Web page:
Birth trauma is an increasingly recognised maternal mental health issues. The importance of subjective birth experience in the development of birth trauma has been highlighted and may account for the of theoretical consistency in this area. The current study explored the subjective experience of birth trauma among first time mothers in Ireland. It aimed to disentangle the potential effects of peri-partum depression (PPD) on this experience.
Method: Seven-first-time mothers who reported a traumatic childbirth, without significant symptoms of PPD, participated in an interview about their childbirth. Data were analysed using IPA to explore the experience of birth trauma. Results: The superordinate theme derived illustrated how the individuality of mothers is discounted throughout the process of childbirth. The self is challenged and altered as a result. The degree to which this occurs may mediate the recovery process.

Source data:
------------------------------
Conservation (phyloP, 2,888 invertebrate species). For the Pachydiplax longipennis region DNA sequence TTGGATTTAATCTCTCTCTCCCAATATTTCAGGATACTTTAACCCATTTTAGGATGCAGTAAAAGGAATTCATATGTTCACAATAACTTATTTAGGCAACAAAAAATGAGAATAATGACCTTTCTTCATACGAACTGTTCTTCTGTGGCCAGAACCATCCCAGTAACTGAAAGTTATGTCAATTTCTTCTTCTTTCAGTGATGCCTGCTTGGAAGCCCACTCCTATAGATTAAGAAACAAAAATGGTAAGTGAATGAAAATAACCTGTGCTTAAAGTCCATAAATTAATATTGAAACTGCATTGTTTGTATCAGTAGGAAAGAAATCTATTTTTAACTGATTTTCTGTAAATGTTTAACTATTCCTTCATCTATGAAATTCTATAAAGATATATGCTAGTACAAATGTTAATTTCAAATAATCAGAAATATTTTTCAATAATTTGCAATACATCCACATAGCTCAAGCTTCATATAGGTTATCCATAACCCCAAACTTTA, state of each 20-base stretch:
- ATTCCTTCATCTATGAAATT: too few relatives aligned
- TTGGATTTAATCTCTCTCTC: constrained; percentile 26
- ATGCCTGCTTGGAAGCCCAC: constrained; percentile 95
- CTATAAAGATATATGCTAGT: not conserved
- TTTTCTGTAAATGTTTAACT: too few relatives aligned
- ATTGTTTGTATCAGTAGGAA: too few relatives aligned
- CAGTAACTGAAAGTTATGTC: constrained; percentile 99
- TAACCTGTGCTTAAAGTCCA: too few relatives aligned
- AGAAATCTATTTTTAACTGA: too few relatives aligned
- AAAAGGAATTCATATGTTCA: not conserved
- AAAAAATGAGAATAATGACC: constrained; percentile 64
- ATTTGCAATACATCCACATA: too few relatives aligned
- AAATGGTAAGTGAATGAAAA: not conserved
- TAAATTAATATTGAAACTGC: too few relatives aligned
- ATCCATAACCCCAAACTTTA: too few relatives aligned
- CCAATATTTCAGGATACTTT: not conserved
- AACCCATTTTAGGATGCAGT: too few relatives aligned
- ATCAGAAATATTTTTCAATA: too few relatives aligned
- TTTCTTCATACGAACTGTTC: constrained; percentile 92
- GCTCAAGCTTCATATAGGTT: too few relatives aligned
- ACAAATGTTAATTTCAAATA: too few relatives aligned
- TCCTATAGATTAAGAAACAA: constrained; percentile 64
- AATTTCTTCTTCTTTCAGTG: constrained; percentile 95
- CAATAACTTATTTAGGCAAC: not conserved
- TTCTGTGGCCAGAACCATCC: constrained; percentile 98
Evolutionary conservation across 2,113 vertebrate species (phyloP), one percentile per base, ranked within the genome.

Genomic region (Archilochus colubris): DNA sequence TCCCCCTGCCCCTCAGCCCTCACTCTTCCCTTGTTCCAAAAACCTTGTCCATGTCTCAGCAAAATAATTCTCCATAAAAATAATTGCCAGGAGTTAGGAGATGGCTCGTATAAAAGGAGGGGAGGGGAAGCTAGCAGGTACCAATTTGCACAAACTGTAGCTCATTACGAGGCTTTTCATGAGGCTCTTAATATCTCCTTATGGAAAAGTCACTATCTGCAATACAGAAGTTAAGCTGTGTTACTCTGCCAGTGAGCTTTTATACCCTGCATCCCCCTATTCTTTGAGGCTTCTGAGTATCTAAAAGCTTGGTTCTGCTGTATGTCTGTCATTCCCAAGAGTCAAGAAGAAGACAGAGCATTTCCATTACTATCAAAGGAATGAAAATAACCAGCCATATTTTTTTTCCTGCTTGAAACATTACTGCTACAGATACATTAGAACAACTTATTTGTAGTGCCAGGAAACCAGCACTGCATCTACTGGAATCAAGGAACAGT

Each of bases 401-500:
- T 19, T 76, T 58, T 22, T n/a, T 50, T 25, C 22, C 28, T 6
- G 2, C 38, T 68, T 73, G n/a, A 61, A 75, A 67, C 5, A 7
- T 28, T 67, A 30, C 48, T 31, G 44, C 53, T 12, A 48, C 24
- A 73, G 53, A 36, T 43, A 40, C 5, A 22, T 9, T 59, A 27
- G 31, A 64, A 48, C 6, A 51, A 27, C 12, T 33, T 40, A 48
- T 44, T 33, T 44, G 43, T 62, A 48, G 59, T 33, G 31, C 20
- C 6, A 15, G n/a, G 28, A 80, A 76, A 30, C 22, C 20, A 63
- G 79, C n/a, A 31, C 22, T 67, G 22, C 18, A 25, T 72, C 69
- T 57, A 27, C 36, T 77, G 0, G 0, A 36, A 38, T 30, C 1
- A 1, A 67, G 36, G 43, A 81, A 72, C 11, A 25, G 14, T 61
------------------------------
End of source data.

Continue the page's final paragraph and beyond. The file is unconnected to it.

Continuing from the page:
Conclusion: This study supports the existence of birth trauma in an Irish context and highlights the individuality of women as central to this experience. Acknowledgement of the mother throughout the process of childbirth may be protective against birth trauma